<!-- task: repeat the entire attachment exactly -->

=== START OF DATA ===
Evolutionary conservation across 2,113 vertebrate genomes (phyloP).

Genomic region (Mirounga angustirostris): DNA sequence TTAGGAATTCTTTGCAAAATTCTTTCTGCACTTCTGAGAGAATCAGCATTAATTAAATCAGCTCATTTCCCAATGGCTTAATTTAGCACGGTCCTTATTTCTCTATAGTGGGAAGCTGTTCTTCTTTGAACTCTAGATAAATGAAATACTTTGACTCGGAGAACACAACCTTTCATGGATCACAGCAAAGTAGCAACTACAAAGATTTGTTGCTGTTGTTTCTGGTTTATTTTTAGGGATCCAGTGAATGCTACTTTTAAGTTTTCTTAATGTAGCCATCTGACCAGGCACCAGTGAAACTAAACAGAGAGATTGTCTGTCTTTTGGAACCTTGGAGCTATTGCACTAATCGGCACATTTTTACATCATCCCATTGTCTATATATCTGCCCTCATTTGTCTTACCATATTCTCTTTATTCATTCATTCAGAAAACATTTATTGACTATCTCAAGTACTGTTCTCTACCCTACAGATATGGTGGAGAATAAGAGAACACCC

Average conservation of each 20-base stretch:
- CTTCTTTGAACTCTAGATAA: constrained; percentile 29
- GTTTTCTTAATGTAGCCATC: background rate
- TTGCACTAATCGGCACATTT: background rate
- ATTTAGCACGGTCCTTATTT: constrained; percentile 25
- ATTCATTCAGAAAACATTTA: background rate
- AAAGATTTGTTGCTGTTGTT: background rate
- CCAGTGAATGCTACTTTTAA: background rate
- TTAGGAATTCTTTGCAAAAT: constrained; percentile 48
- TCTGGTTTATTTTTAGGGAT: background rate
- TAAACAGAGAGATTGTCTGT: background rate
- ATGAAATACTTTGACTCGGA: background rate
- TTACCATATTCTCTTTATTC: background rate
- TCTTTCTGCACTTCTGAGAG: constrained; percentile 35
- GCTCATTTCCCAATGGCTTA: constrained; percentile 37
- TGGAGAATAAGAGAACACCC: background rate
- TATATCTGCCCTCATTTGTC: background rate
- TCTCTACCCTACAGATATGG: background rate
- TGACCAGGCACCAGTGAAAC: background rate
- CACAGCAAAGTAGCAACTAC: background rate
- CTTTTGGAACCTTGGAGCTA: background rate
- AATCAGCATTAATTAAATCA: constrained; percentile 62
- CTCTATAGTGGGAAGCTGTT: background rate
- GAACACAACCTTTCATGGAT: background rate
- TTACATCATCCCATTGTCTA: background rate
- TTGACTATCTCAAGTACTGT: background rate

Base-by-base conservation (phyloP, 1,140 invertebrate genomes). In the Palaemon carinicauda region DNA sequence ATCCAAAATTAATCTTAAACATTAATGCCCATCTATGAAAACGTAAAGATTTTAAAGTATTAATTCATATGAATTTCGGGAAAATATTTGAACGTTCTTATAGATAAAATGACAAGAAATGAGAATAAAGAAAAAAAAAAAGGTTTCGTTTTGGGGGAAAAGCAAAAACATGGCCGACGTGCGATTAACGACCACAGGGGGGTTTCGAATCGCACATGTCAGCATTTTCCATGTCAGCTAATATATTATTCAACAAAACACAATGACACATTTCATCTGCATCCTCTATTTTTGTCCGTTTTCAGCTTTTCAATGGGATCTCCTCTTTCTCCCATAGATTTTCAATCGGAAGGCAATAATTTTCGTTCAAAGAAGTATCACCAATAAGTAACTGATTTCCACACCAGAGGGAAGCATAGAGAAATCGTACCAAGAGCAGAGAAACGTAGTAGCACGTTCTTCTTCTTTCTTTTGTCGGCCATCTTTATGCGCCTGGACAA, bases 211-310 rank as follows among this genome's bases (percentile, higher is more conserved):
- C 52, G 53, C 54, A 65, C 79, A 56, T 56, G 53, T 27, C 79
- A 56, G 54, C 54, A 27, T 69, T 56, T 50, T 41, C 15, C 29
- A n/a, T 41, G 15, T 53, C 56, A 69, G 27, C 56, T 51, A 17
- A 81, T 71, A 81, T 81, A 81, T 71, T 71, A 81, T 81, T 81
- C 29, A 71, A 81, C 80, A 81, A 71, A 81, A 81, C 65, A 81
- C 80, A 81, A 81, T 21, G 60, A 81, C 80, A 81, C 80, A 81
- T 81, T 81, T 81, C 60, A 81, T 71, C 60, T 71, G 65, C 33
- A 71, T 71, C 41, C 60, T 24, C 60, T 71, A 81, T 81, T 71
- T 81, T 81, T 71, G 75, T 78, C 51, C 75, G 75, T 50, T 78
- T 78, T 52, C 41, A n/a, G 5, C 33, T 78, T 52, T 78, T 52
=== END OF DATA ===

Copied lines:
Evolutionary conservation across 2,113 vertebrate genomes (phyloP).

Genomic region (Mirounga angustirostris): DNA sequence TTAGGAATTCTTTGCAAAATTCTTTCTGCACTTCTGAGAGAATCAGCATTAATTAAATCAGCTCATTTCCCAATGGCTTAATTTAGCACGGTCCTTATTTCTCTATAGTGGGAAGCTGTTCTTCTTTGAACTCTAGATAAATGAAATACTTTGACTCGGAGAACACAACCTTTCATGGATCACAGCAAAGTAGCAACTACAAAGATTTGTTGCTGTTGTTTCTGGTTTATTTTTAGGGATCCAGTGAATGCTACTTTTAAGTTTTCTTAATGTAGCCATCTGACCAGGCACCAGTGAAACTAAACAGAGAGATTGTCTGTCTTTTGGAACCTTGGAGCTATTGCACTAATCGGCACATTTTTACATCATCCCATTGTCTATATATCTGCCCTCATTTGTCTTACCATATTCTCTTTATTCATTCATTCAGAAAACATTTATTGACTATCTCAAGTACTGTTCTCTACCCTACAGATATGGTGGAGAATAAGAGAACACCC

Average conservation of each 20-base stretch:
- CTTCTTTGAACTCTAGATAA: constrained; percentile 29
- GTTTTCTTAATGTAGCCATC: background rate
- TTGCACTAATCGGCACATTT: background rate
- ATTTAGCACGGTCCTTATTT: constrained; percentile 25
- ATTCATTCAGAAAACATTTA: background rate
- AAAGATTTGTTGCTGTTGTT: background rate
- CCAGTGAATGCTACTTTTAA: background rate
- TTAGGAATTCTTTGCAAAAT: constrained; percentile 48
- TCTGGTTTATTTTTAGGGAT: background rate
- TAAACAGAGAGATTGTCTGT: background rate
- ATGAAATACTTTGACTCGGA: background rate
- TTACCATATTCTCTTTATTC: background rate
- TCTTTCTGCACTTCTGAGAG: constrained; percentile 35
- GCTCATTTCCCAATGGCTTA: constrained; percentile 37
- TGGAGAATAAGAGAACACCC: background rate
- TATATCTGCCCTCATTTGTC: background rate
- TCTCTACCCTACAGATATGG: background rate
- TGACCAGGCACCAGTGAAAC: background rate
- CACAGCAAAGTAGCAACTAC: background rate
- CTTTTGGAACCTTGGAGCTA: background rate
- AATCAGCATTAATTAAATCA: constrained; percentile 62
- CTCTATAGTGGGAAGCTGTT: background rate
- GAACACAACCTTTCATGGAT: background rate
- TTACATCATCCCATTGTCTA: background rate
- TTGACTATCTCAAGTACTGT: background rate

Base-by-base conservation (phyloP, 1,140 invertebrate genomes). In the Palaemon carinicauda region DNA sequence ATCCAAAATTAATCTTAAACATTAATGCCCATCTATGAAAACGTAAAGATTTTAAAGTATTAATTCATATGAATTTCGGGAAAATATTTGAACGTTCTTATAGATAAAATGACAAGAAATGAGAATAAAGAAAAAAAAAAAGGTTTCGTTTTGGGGGAAAAGCAAAAACATGGCCGACGTGCGATTAACGACCACAGGGGGGTTTCGAATCGCACATGTCAGCATTTTCCATGTCAGCTAATATATTATTCAACAAAACACAATGACACATTTCATCTGCATCCTCTATTTTTGTCCGTTTTCAGCTTTTCAATGGGATCTCCTCTTTCTCCCATAGATTTTCAATCGGAAGGCAATAATTTTCGTTCAAAGAAGTATCACCAATAAGTAACTGATTTCCACACCAGAGGGAAGCATAGAGAAATCGTACCAAGAGCAGAGAAACGTAGTAGCACGTTCTTCTTCTTTCTTTTGTCGGCCATCTTTATGCGCCTGGACAA, bases 211-310 rank as follows among this genome's bases (percentile, higher is more conserved):
- C 52, G 53, C 54, A 65, C 79, A 56, T 56, G 53, T 27, C 79
- A 56, G 54, C 54, A 27, T 69, T 56, T 50, T 41, C 15, C 29
- A n/a, T 41, G 15, T 53, C 56, A 69, G 27, C 56, T 51, A 17
- A 81, T 71, A 81, T 81, A 81, T 71, T 71, A 81, T 81, T 81
- C 29, A 71, A 81, C 80, A 81, A 71, A 81, A 81, C 65, A 81
- C 80, A 81, A 81, T 21, G 60, A 81, C 80, A 81, C 80, A 81
- T 81, T 81, T 81, C 60, A 81, T 71, C 60, T 71, G 65, C 33
- A 71, T 71, C 41, C 60, T 24, C 60, T 71, A 81, T 81, T 71
- T 81, T 81, T 71, G 75, T 78, C 51, C 75, G 75, T 50, T 78
- T 78, T 52, C 41, A n/a, G 5, C 33, T 78, T 52, T 78, T 52